One of the main reasons why financial experts advise against over-investing in your business early on is due to a phenomenon known as depreciation. This is a natural process in which an asset loses value over the course of time, either due to the fact that it diminishes in efficiency, naturally degrades or due to the fact that the newer versions of the same product (mostly when it comes to electronics) are lowering its market value.
This means that a $1.000 you use to purchase an asset; it may be worth somewhat less in just a couple of months. In order to avoid this from becoming a serious problem, you need to learn how to spread the cost of your business assets and here are several tips that can help you out.
Understanding the depreciation
In order to be somewhat proficient at spreading your assets, you first need to understand what the depreciation actually is. First of all, depreciation is a phenomenon that (in a general sense) applies to every single purchase that you make, however, from the perspective of tax, it needs to fulfill three major criterions. First, it has to cost more than $500. Second, it has to have a life expectancy of over a year. These two criterions alone make it more than clear that supplies in no way qualify for tax depreciation. Finally, the asset needs to be owned by your business, which means that the rental property and rented equipment don’t qualify either.
Naturally, there are certain assets that don’t depreciate over the course of time. We’re talking about the property and trading stocks, as well as any other asset that doesn’t fulfill all of the above-listed three requirements. One more thing worth keeping in mind is the fact that the assets that are a subject to some other tax provision, meaning that their cost is already reduced, also don’t fall under this category.
Making an independent estimate
In order to make an independent estimate of your depreciation rate, you need to know three things – the value of an asset, the depreciation method (which may vary) and the tax depreciation rate (which depends on the local laws and regulations). The value of the asset is easy to know, seeing as how you’re the one who made the initial purchase, however, what gets most people confused is the ratio of the value after the first deduction. You see, when looking at the value, in most scenarios, you’re only looking at the initial value which is fixed. After the first deduction, as well as each subsequent one, the value that is left goes under the term of adjusted tax value.
As for the depreciation method, this is where a lot of people get confused, even though the situation is as simple as it gets. You either have the diminishing value, which resets the total value of your asset each year, thus deducting from the adjusted tax value. This means that the deduction itself is somewhat smaller each year. Aside from this, you also have a straight value depreciation method, which depreciates by the same amount each year. This is the scenario we’ve mentioned above. Keep in mind that you’re not restricted to a single method for all the assets you own but that you do have to use the same method per each asset in the same year.
Finally, we come to the tax depreciation rate, which is somewhat harder to calculate. It relies on the usefulness of the asset over the course of time – the useful life of an asset. Even though neither of these is impossible for you to calculate on your own, it would definitely be wiser to outsource tax depreciation to a specialized agency. This is particularly true in a situation where you need some professional surveying.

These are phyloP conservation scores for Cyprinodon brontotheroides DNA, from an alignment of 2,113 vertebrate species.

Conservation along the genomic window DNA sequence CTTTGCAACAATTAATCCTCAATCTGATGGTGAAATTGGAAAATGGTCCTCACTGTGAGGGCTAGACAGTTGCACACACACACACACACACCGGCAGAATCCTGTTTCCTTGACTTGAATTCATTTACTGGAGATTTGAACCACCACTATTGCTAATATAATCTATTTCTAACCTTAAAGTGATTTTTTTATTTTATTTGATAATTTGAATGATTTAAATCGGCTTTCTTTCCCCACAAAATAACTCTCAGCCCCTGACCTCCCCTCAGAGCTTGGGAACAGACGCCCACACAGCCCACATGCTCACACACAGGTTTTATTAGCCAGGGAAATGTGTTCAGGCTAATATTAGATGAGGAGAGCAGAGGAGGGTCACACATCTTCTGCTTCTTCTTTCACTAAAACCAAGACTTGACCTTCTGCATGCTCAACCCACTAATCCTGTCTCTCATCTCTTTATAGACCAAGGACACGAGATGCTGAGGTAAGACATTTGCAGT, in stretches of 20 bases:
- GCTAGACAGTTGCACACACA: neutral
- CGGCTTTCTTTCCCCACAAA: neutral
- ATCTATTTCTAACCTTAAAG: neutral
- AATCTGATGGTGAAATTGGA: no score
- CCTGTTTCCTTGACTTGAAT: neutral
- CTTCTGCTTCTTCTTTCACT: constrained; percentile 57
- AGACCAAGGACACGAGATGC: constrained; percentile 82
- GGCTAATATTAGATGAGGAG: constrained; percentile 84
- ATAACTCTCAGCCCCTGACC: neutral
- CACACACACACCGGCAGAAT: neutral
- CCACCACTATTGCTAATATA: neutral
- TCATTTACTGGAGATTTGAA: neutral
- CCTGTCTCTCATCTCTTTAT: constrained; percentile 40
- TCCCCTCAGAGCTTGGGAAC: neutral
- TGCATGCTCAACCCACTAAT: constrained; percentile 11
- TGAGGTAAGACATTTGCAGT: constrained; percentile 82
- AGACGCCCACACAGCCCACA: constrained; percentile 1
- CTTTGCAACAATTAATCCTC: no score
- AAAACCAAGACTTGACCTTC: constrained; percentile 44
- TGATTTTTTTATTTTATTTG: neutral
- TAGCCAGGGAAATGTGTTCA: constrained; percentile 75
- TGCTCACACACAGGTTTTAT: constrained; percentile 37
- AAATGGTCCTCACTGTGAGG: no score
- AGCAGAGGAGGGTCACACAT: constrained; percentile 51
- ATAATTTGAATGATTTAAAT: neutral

Which assets are fixed?
Another thing you need to understand is the term fixed asset. This is an asset that is purchased in order to be used in your production process, making them incredibly important for your day-to-day operations. However, these assets are not necessarily machines or pieces of equipment. Professional fees, periodic replacements, freighting and handling, import duties, site preparation and even the installation and assembly of a newly purchased item can be considered as fixed assets.
Previously, we talked about the useful life of an asset, so, it might be a good idea to try and further clarify the term. The useful life is a time-period after which the item you’ve purchased no longer has any value. Normally, they could be expensed if this happens in a single year, however, keep in mind that the time matters more than calendar years. What we mean by this is the fact that calculating November to January as a full year isn’t a smart, ethical nor legal practice. Therefore, it is to be avoided at all costs.
Keeping all records
At the end of the day, it’s incredibly important that you keep all the records regarding your depreciation, as well as anything else tax-related for as long as you can. The minimal advised time of keeping these records is about seven years, however, in the digital world, where you’re not compelled to worry about the physical storage space that this takes, you can feel free to keep these records indefinitely. Think about it, the benefit of this goes beyond your own legal protection. Should the need arise, you can use these records for data harvesting, in order to analyze them and make a fiscal projection for the future.
Finally, in order to be a successful entrepreneur you need to accept the fact that things change over the course of time and depreciation is just one of its many aspects. In fact, those who think that their work of forming a business structure is something that could sometimes end up making the most rigid of structures. Instead, you need to focus on flexibility, adaptability, and scalability. The first step you should make on this journey of a thousand miles lies in learning how to spread the cost of your business assets.